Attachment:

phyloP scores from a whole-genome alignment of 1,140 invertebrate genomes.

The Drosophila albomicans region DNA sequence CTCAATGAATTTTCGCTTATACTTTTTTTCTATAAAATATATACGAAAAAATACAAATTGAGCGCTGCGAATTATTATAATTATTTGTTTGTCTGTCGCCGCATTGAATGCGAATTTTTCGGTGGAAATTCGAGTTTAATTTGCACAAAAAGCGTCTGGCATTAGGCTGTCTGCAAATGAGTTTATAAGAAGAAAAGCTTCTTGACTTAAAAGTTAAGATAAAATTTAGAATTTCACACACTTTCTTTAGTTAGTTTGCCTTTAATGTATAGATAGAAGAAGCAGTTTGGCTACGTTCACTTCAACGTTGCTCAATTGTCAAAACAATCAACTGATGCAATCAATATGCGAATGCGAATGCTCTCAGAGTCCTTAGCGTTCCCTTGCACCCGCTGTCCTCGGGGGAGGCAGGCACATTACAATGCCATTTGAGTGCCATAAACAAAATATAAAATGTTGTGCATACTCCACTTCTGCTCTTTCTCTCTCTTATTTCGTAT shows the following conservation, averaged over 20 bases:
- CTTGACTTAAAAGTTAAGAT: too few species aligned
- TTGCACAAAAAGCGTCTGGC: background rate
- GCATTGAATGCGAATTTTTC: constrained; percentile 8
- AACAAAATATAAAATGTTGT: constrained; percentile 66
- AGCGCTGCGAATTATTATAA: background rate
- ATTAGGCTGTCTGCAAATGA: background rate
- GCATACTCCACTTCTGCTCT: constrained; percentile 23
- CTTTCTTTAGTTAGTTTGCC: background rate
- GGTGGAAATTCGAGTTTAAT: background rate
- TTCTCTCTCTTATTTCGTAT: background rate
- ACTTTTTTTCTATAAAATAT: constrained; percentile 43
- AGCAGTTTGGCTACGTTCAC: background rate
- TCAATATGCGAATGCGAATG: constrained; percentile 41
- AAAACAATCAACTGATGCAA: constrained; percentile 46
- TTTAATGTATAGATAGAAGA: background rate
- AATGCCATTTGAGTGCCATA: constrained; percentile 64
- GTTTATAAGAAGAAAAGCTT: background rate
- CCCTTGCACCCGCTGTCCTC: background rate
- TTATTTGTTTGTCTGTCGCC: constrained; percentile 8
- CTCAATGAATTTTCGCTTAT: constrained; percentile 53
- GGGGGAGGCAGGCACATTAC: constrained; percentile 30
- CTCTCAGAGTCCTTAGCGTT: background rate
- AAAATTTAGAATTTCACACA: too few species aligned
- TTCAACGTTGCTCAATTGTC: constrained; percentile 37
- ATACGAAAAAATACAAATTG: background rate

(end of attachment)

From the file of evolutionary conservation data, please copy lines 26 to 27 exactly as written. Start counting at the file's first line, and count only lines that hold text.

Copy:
- TTCAACGTTGCTCAATTGTC: constrained; percentile 37
- ATACGAAAAAATACAAATTG: background rate